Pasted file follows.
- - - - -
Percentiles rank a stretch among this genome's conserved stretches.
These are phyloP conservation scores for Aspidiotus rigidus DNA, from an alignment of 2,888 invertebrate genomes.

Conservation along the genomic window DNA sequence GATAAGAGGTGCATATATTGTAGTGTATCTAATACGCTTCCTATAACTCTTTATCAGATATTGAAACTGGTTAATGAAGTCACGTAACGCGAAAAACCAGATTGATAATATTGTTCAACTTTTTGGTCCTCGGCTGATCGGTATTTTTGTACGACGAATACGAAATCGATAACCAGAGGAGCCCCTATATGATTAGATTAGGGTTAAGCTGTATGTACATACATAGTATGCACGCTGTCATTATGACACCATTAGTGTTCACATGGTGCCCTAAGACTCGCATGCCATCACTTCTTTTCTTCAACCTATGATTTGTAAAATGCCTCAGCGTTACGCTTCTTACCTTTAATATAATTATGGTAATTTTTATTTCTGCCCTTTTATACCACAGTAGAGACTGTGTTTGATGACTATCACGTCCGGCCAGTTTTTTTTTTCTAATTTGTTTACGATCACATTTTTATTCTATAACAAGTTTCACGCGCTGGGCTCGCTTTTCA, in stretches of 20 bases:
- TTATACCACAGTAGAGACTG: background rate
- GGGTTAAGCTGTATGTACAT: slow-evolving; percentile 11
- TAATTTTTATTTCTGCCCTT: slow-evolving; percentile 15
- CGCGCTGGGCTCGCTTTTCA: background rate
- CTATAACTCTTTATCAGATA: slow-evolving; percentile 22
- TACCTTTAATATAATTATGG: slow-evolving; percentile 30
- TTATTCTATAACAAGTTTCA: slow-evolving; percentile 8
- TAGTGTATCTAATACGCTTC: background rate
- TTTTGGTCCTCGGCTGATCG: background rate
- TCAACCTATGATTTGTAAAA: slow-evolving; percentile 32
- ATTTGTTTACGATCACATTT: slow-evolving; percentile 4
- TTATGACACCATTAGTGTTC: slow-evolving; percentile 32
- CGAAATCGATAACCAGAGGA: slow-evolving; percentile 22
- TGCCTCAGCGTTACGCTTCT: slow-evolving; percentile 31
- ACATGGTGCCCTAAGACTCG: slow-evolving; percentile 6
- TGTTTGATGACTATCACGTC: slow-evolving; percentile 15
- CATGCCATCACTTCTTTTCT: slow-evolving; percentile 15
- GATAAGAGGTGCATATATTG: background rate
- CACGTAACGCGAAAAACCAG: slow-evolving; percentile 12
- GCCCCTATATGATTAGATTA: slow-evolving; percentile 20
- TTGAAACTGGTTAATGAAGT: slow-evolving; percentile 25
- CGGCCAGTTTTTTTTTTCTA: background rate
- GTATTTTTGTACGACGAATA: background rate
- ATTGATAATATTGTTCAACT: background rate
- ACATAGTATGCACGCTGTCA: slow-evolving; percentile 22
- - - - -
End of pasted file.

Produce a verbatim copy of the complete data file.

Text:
Percentiles rank a stretch among this genome's conserved stretches.
These are phyloP conservation scores for Aspidiotus rigidus DNA, from an alignment of 2,888 invertebrate genomes.

Conservation along the genomic window DNA sequence GATAAGAGGTGCATATATTGTAGTGTATCTAATACGCTTCCTATAACTCTTTATCAGATATTGAAACTGGTTAATGAAGTCACGTAACGCGAAAAACCAGATTGATAATATTGTTCAACTTTTTGGTCCTCGGCTGATCGGTATTTTTGTACGACGAATACGAAATCGATAACCAGAGGAGCCCCTATATGATTAGATTAGGGTTAAGCTGTATGTACATACATAGTATGCACGCTGTCATTATGACACCATTAGTGTTCACATGGTGCCCTAAGACTCGCATGCCATCACTTCTTTTCTTCAACCTATGATTTGTAAAATGCCTCAGCGTTACGCTTCTTACCTTTAATATAATTATGGTAATTTTTATTTCTGCCCTTTTATACCACAGTAGAGACTGTGTTTGATGACTATCACGTCCGGCCAGTTTTTTTTTTCTAATTTGTTTACGATCACATTTTTATTCTATAACAAGTTTCACGCGCTGGGCTCGCTTTTCA, in stretches of 20 bases:
- TTATACCACAGTAGAGACTG: background rate
- GGGTTAAGCTGTATGTACAT: slow-evolving; percentile 11
- TAATTTTTATTTCTGCCCTT: slow-evolving; percentile 15
- CGCGCTGGGCTCGCTTTTCA: background rate
- CTATAACTCTTTATCAGATA: slow-evolving; percentile 22
- TACCTTTAATATAATTATGG: slow-evolving; percentile 30
- TTATTCTATAACAAGTTTCA: slow-evolving; percentile 8
- TAGTGTATCTAATACGCTTC: background rate
- TTTTGGTCCTCGGCTGATCG: background rate
- TCAACCTATGATTTGTAAAA: slow-evolving; percentile 32
- ATTTGTTTACGATCACATTT: slow-evolving; percentile 4
- TTATGACACCATTAGTGTTC: slow-evolving; percentile 32
- CGAAATCGATAACCAGAGGA: slow-evolving; percentile 22
- TGCCTCAGCGTTACGCTTCT: slow-evolving; percentile 31
- ACATGGTGCCCTAAGACTCG: slow-evolving; percentile 6
- TGTTTGATGACTATCACGTC: slow-evolving; percentile 15
- CATGCCATCACTTCTTTTCT: slow-evolving; percentile 15
- GATAAGAGGTGCATATATTG: background rate
- CACGTAACGCGAAAAACCAG: slow-evolving; percentile 12
- GCCCCTATATGATTAGATTA: slow-evolving; percentile 20
- TTGAAACTGGTTAATGAAGT: slow-evolving; percentile 25
- CGGCCAGTTTTTTTTTTCTA: background rate
- GTATTTTTGTACGACGAATA: background rate
- ATTGATAATATTGTTCAACT: background rate
- ACATAGTATGCACGCTGTCA: slow-evolving; percentile 22